Per the Investment Advisers Act of 1940 (the “Advisers Act”), firms who meet the definition of providing investment advisory services generally must register either with the SEC or with state securities regulators. When the Dodd-Frank Wall Street Reform and Consumer Protection Act of 2010 (the “Dodd-Frank Act”) was signed into law, the Advisers Act was amended to implement a new category for a narrow class of advisory firms: the Exempt Reporting Adviser (ERA).
An ERA is an investment adviser that must pay fees and report public information via the IARD/FINRA system but is not required to register as an adviser with the Securities and Exchange Commission (SEC) or with state regulators. There are two exemptions that advisers can use to claim ERA status: the Private Fund Adviser Exemption or the Venture Capital Fund Adviser Exemption.
The Private Fund Adviser Exemption
The Dodd Frank Act exempts from registration advisers with their principal office and place of business in the United States that:
- act solely as an investment adviser to one or more “qualifying private funds”; and,
- have assets under management attributable of less than $150 million.
The term “qualifying private funds” under the private fund adviser exemption includes private funds that rely on any of the exemptions under Section 3 of the Investment Company Act of 1940 (the “Investment Company Act”), including:
- Section 3(c)(1) – private fund may not be beneficially owned by more than 100 shareholders;
- Section 3(c)(5)(C) – private fund engaged in “purchasing or otherwise acquiring mortgages and other liens on and interests in real estate;” and,
- Section 3(c)(7) – private fund may only be owned by “qualified purchasers.”
Only assets managed from the U.S. are counted toward the $150 million limit; non-U.S. advisers must ensure that all U.S. clients are solely private funds.
Advisers relying on this exemption are required to calculate annually the amount of private fund assets they have under management and report these amounts in the adviser’s annual amendments to its Form ADV. Advisers reporting $150 million or more of private fund assets under management no longer qualify for the private fund adviser exemption and must register under the Advisers Act unless they qualify for another exemption from registration.
The Venture Capital Fund Adviser Exemption
Generally, an adviser that advises solely venture capital funds can qualify for the federal venture capital adviser exemption. Unlike the private fund adviser exemption, the level of AUM does not affect an adviser’s use of the venture capital adviser exemption.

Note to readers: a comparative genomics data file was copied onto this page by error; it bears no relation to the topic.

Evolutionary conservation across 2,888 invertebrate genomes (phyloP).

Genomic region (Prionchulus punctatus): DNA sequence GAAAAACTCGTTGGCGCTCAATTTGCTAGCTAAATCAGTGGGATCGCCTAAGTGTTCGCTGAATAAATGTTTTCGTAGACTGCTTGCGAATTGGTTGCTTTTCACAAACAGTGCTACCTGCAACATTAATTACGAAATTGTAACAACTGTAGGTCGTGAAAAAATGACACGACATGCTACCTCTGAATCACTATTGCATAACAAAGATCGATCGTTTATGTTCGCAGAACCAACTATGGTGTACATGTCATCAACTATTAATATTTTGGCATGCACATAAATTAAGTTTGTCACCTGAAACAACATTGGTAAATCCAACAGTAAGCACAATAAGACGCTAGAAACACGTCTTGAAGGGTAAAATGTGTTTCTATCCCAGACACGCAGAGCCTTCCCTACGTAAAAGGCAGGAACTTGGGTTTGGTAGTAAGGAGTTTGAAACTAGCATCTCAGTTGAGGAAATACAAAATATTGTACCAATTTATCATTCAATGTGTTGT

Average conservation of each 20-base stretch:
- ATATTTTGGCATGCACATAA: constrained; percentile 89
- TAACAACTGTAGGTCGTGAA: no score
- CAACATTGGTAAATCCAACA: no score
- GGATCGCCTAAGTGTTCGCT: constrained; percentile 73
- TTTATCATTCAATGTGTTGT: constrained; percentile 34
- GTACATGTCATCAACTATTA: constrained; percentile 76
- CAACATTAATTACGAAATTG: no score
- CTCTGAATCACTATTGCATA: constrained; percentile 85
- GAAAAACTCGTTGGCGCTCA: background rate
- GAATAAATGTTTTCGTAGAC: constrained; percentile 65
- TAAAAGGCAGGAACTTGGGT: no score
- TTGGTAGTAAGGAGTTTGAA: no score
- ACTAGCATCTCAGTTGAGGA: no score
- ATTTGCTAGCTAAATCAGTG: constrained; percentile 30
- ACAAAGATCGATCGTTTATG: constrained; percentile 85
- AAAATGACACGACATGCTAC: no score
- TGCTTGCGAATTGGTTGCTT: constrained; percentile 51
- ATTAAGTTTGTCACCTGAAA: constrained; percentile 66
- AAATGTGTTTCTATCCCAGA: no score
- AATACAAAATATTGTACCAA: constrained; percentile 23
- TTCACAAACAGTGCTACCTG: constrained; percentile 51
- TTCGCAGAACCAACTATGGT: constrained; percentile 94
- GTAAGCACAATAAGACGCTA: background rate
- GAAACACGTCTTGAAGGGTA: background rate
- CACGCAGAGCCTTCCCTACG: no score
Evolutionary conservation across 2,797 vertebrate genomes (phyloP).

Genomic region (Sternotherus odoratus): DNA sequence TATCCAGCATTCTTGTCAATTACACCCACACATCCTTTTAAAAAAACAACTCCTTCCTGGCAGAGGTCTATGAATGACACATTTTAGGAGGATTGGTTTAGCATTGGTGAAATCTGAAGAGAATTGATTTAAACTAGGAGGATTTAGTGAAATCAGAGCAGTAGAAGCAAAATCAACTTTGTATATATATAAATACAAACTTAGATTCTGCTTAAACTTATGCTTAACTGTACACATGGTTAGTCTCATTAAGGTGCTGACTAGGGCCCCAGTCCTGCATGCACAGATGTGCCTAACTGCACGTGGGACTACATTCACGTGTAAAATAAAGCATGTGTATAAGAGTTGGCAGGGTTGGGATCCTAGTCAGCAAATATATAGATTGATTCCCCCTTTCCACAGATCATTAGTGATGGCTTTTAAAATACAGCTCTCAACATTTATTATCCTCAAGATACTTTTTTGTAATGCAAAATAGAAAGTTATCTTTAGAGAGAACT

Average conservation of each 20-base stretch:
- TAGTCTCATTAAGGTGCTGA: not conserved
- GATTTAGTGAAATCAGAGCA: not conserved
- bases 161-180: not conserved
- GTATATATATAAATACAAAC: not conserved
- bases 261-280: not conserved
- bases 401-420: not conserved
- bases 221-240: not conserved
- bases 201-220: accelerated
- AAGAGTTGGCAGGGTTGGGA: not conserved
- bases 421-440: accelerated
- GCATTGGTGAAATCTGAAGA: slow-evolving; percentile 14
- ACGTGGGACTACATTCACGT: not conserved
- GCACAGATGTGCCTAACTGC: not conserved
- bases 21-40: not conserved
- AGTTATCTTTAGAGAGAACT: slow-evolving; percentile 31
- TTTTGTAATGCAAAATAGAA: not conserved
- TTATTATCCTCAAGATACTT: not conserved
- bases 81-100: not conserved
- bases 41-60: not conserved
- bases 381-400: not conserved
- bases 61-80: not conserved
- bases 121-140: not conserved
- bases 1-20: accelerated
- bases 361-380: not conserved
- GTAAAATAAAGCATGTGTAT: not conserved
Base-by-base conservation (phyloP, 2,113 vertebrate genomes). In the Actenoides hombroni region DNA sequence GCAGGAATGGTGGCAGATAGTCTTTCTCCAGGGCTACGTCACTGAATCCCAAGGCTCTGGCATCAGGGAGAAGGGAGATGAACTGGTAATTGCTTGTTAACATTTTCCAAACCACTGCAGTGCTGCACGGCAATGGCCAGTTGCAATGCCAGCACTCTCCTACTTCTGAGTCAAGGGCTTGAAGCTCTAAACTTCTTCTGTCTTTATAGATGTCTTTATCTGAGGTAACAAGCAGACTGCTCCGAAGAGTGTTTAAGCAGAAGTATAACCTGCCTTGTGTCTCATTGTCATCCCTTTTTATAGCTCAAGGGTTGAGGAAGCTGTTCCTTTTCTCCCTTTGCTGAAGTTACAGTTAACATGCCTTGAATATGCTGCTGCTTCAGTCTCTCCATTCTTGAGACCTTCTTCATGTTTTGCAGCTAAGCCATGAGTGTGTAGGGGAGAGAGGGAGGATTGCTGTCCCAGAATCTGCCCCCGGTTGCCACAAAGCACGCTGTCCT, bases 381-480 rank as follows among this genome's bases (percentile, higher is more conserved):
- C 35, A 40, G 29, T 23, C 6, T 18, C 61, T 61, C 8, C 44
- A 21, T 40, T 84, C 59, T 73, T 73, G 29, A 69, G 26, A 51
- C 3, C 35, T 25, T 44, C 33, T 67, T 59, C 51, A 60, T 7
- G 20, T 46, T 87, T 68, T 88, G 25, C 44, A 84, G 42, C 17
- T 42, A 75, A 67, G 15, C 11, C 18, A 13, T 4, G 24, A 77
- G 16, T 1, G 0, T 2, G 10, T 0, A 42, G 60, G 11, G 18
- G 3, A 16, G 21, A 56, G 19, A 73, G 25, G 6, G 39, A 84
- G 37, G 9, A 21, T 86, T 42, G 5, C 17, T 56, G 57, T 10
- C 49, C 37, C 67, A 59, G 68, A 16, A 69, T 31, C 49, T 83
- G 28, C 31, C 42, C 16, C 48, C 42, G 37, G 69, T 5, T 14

To qualify as a venture capital fund for purposes of the exemption from registration, a private fund must:
- represent itself to its investors and prospective investors as pursuing a venture capital strategy;
- hold no more than 20% of the fund’s capital commitments in non-qualifying investments (other than short-term holdings);
- not borrow or otherwise incur leverage (other than limited short-term borrowing) in excess of 15% of the venture capital fund’s capital contributions and uncalled committed capital, with non-renewable terms of no longer than 120 calendar days (excluding certain guarantees of qualifying portfolio obligations by the fund);
- not offer its investors redemption or other similar liquidity rights except in extraordinary circumstances, such as withdrawal or excuse rights for legal or regulatory requirements; and
- not be registered under the Investment Company Act and not have elected to be treated as a business development company.
“Qualifying investments” are defined as:
- any equity security issued by a “qualifying portfolio company” that is directly acquired by the private fund from the company (“directly acquired equity”);
- any equity security issued by a qualifying portfolio company in exchange for directly acquired equity issued by the same qualifying portfolio company; or,
- any equity security issued by a company of which a qualifying portfolio company is a majority-owned subsidiary, or a predecessor, and that is acquired by the fund in exchange for directly acquired equity described above.
A “qualifying portfolio company” is defined as any company that:
- at the time of any investment by the private fund, is not a reporting or foreign traded company and does not control, is not controlled by or is not under common control with, a reporting or foreign traded company;
- does not borrow or issue debt obligations in connection with the private fund’s investment in the company and then distribute to the private fund the proceeds of such borrowing or issuance in exchange for the private fund’s investment; and,
- is not itself a private fund or other pooled investment vehicle (i.e., is an operating company.)
If an adviser plans on relying on either exemption, it must complete its ERA filing within 60 days of claiming the exemption. The applicable date is typically the date on which the firm begins an advisory relationship with its first firm.
If either exemption will become inapplicable due to the adviser taking on separately managed accounts (SMAs), the adviser must promptly register with the whichever regulatory agency is appropriate (SEC or state) prior to taking on its first SMA.
[Continued in ERA: Exempt Reporting Adviser Qualification – Part II]